The motherwort in full bloom called for grey goose and tinctures.  The lemon balm called for hot water immediately, and more for drying. The nettles made great omelettes and jars of tea. Kale came in abundance, spring yard salads decorated the table, the march of the flowers steadily brought the warm breezes out of the chilly frog-voiced nights, starting from the yellows of daffodils and forsythia into the blues of iris, violets and bachelor buttons.   Now the roses crawl the fences and barn sides, and I am glad to know my home soil.  The asparagus sprouted, potatoes are peeping up, tomatoes and blue berries setting, blackberries forming, and raspberries setting their canes further into the overgrown yard. I am of here. I belong. This is home.


My efforts to add to the pool of work to produce local food were called into question a year after beginning, when someone else started offering the same gift, for a fee.  I tried to contact them to find out if their effort had been a success. If so, I would not compete, offering free financial workshops, when they might need to make a living and farmers were willing to pay.  I backed off.  I waited to see if anyone contacted me. Months have gone by and no one has stepped up or reached out.  I do not feel the offering was focused enough.  The goal was collaborative supportive community.  What I found was a lot of wanting to do the work but not a lot of deciding to track the numbers.  The numbers are just a hurdle.  They’d be better off if I choe a few I could just do the books for, or if i found accountants willing to donate their time. That would be helpful!

Sacred and Profane

We use our land like a bank.  We whore out our own mother. I am angry.  These systems – the banking system, the economic engine of housing, the tax breaks for clearing all the land and planting monoculture trees.

Do we not know quality?  Do we have no sense of value?  If we fancy ourselves aware of a quality life, then why do we allow this use-job?  Why do we sell out?  We use the land, and once we put a house there, we use it again.  We borrow on the house to pay for other immediate needs, or because colleges demand the ‘equity’, and in so doing we tie the place deeper to a hopeless future.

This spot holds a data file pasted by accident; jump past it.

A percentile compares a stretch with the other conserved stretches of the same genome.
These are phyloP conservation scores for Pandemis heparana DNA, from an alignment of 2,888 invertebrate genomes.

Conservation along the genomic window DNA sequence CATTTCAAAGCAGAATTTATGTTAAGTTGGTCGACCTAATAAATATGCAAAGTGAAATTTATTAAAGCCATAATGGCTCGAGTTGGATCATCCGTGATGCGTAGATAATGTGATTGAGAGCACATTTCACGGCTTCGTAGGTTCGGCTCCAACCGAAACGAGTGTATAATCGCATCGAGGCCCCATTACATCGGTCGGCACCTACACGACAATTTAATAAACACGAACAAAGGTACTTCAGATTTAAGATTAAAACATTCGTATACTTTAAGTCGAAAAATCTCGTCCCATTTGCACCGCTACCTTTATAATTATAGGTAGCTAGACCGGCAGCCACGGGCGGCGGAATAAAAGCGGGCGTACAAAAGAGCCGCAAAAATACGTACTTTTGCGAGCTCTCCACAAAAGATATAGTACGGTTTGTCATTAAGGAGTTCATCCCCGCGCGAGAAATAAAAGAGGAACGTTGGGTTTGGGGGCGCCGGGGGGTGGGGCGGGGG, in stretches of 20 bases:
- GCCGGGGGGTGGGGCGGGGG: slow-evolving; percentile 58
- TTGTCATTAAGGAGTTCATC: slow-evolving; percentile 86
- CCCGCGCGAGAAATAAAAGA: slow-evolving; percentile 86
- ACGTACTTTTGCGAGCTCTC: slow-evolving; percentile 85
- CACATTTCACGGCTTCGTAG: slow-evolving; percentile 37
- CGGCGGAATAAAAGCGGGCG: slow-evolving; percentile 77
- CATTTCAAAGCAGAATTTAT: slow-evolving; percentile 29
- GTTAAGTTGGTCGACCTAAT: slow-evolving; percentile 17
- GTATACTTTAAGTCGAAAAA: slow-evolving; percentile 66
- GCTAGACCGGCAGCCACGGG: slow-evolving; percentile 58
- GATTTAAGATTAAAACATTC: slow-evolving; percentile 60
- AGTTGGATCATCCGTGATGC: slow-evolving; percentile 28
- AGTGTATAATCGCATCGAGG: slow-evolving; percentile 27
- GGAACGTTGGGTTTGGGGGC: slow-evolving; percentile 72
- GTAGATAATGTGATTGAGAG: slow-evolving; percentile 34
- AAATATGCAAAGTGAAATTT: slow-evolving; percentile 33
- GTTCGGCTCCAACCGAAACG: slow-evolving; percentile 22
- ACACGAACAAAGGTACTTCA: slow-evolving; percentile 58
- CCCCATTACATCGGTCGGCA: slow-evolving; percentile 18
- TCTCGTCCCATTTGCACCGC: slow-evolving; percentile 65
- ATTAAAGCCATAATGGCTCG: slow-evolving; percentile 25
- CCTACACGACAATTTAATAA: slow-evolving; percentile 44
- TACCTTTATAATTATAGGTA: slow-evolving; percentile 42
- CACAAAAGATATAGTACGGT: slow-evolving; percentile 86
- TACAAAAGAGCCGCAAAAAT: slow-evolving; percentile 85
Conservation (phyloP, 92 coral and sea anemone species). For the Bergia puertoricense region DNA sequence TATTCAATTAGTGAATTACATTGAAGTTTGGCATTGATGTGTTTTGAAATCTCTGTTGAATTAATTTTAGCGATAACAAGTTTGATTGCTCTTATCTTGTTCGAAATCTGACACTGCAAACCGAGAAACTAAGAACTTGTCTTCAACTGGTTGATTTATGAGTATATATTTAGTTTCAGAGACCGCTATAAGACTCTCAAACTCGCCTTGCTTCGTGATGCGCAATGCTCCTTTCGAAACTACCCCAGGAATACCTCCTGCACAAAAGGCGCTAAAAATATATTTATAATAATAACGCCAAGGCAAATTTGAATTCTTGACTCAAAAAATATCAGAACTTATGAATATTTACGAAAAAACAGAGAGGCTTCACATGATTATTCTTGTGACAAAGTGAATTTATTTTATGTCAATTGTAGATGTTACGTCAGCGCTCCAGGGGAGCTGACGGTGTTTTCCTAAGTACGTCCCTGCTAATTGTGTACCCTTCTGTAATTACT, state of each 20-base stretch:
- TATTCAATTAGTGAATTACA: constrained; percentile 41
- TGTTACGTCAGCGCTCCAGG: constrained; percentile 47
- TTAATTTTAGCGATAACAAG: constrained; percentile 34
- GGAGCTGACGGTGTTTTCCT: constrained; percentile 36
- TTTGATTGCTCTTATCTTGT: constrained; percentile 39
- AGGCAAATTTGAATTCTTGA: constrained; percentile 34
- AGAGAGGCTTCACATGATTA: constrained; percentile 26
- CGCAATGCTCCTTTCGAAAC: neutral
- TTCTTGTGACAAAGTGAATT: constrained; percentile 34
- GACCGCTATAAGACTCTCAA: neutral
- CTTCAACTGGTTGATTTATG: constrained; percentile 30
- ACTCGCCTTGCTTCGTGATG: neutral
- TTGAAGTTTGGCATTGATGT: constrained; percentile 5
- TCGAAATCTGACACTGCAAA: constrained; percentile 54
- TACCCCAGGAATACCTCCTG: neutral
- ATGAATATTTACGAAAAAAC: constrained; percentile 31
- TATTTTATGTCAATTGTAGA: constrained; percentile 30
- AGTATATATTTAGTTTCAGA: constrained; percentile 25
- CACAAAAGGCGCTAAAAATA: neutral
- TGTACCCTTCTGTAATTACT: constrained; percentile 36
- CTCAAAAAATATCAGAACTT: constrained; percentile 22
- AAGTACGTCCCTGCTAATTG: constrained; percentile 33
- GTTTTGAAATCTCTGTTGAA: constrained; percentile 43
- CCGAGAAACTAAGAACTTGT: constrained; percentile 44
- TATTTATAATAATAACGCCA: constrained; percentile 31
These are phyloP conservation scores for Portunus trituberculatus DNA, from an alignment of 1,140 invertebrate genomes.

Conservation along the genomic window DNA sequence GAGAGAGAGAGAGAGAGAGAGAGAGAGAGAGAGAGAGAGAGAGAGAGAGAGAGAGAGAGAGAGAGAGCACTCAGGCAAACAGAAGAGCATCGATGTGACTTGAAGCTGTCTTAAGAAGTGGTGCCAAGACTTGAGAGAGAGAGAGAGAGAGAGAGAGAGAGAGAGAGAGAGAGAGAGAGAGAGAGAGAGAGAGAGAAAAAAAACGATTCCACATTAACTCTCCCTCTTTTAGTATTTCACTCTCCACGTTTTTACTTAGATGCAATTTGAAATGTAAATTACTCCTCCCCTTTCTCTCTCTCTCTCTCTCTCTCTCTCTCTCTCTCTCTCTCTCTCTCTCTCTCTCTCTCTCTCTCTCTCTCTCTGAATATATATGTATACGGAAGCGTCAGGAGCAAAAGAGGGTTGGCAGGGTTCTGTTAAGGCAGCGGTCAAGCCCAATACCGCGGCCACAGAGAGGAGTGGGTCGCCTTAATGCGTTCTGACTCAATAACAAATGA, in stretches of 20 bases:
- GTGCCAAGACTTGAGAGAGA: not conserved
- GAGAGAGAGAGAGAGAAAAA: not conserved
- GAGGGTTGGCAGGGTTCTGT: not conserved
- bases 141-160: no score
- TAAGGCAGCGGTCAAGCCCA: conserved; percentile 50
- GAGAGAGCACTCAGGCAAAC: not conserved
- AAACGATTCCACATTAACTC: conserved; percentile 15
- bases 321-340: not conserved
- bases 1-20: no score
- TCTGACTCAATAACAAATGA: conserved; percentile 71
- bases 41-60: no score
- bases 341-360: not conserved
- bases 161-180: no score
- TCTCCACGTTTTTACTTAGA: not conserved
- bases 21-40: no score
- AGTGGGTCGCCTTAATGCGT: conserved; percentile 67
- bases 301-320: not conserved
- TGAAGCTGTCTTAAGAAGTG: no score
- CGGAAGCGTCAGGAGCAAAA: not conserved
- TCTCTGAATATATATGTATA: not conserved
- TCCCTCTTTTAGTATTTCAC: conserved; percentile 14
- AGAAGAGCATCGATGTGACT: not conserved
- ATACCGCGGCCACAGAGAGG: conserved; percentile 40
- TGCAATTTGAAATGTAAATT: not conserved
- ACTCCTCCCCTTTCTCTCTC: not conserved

Every time we cash out our land, we make it less and less possible that the bit of soil we know can remain free to breathe.  There’s no way to maintain a home place if it’s in hock to the bank.   In the end, the land will have to be put up on the block and sold to the highest bidder because, like the giving tree, it is asked to give every last bit of itself for our greed and need.

We buy and sell the land.  Chief Seattle was right.  (Actually, apparently he never said those words, but the phrase is still  right.)  That’s where we went wrong, the buying and selling.

Private property?  Private is nice.  But property?  We all know what’s happened to women and others who have been property.  The story of the soil is a story of rape, abuse, use, entitled privilege and a mystic veil of cultural heritage.  I am not so sure this legacy is anything but shameful, just as our other stories of property.

This land is not yours to use as you wish. Pimps! Take your profits and go, go away from here, away from the land I love, honor, cherish and respect.  You have no relationship to this land, you objectify and see cash.

Go make an honest living.


Carol Hewitt Made the Day!

A dozen small farmers gathered in the warmth of Dawn Breaker Farms’ living room, as late winter rain poured down outside.  Carol Hewitt shared stories of  requesting and gathering funds, from hundreds to a few thousand, for that tractor or roll of row cover.  “The last check you write should bounce”, she quipped.  Carol has a philosophy about money and it’s not about accumulation and the next generation; her legacy advice has more to do with using money like seeds and soil: regeneratively, creatively, to grow more resources.

I drove away thinking of others in the community whom I might call upon, and the thought emerged that I need to bring in our mentors, our ‘elders’ who have put in a few decades at the small farm game.  Maybe Alex or Cathy will come next time.  I will ask them.

What a privilege to spend time with people of substance: people who have chosen a path and walk it well. I am sinking into this community. The roots that bind me here have held strong, and as the wrinkles begin to line my face, I feel my core softening.  As my wood turns dowdy, I will gladly fall in place with the hope that somehow my being here brought a bit of fresh air to those with whom I’ve had the gift of growing alongside.

Be well, beloveds.